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    Description

    Key Findings: *Recreational uses of roads were expressed most often: Recreational uses and benefits of roads on the national forests were discussed most often in the news media overall. This discussion included both expressions of opinion about the value of roads for recreational purposes and, more commonly, descriptions of roads being useful for recreational access. Discussion of recreational uses of roads was dominant in each region, but not in national news sources. *Ecological costs of roads were also discussed frequently: The view that roads entail ecological costs was the second most frequently expressed view in each of the regions during a 2-year base period. Ecological costs were the most often discussed view in national news sources. *News media coverage of roads increased dramatically in recent months: The total amount of news media coverage of roads on the national forests increased dramatically in the third quarter of 1997. This increase was due to narrowly defeated proposals in the U.S. House of Resentatives (July, 1997) and the U.S. Senate (September, 1997) to make major cuts in spending on logging roads. The view that roads are a subsidy to the timber industry ("subsidy cost") was the most frequently discussed view in the third quarter of 1997 in the East, West, and national news sources. Recreational uses of roads were expressed most frequently in the InterWest during this quarter. * Roads vs. roadless discussion: About 90 % of the news media paragraphs analyzed in this report discussed roads and 10 % discussed roadless issues over the entire 3-year period. This was the case in each region and in the national media. Discussion of roadless issues was significantly higher in national news sources than regional newspapers during a 2-year base period. But discussion of roadless issues was less in national news sources than the regions during the third quarter of 1997. *Intensity of conflict over roads: National news sources generally had a much higher and much more variable intensity of conflict over roads than any of the regions. *National media coverage of roads was significantly different than regional coverage: As revealed by most of the preceding findings, the composition of national news coverage of roads was different than regional coverage: - National media placed greater emphasis on subsidy costs, commodity benefits, ecological costs, and the ecological benefits of roadless areas than regional media. National media also contained more discussion of roadless issues during a 2-year base period and a greater intensity of conflict than the regions. *National media placed less emphasis on recreational uses of roads on national forests than regional media. The difference between national and regional coverage of roads is due to the national media''s focus on controversial policy issues, rather than on local and regional issues that are sometimes non-controversial.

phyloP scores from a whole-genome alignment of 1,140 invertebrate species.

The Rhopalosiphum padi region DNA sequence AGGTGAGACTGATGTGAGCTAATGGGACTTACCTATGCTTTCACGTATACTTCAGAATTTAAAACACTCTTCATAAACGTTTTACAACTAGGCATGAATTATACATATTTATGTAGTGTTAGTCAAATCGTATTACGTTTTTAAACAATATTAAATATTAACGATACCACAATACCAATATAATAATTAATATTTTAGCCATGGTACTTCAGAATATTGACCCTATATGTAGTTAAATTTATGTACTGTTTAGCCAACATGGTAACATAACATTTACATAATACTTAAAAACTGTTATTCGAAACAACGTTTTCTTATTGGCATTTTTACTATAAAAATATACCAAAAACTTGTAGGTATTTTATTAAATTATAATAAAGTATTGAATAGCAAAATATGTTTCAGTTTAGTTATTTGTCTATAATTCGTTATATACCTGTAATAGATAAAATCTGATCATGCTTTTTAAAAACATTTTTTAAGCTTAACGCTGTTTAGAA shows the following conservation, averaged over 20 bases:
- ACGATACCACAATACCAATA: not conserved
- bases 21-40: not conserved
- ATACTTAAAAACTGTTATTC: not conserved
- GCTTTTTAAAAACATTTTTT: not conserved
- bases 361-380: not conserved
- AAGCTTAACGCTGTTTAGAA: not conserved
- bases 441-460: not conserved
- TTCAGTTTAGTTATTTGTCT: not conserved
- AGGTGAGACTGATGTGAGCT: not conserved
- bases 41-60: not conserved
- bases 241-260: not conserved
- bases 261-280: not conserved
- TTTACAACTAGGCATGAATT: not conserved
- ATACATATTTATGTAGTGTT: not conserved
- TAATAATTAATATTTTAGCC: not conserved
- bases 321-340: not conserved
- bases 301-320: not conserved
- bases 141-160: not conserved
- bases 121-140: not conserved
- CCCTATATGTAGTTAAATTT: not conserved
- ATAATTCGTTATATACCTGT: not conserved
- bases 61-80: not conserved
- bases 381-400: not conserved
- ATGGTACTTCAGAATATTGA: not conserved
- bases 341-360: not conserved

Publication Notes

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    • This article was written and prepared by U.S. Government employees on official time, and is therefore in the public domain.

    Citation

    Bengston, David; Fan, David. 1997. Attitudes toward roads on the National Forests: An analysis of the News Media. Draft version. 12-22-97. 59p.

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https://www.fs.usda.gov/treesearch/pubs/11267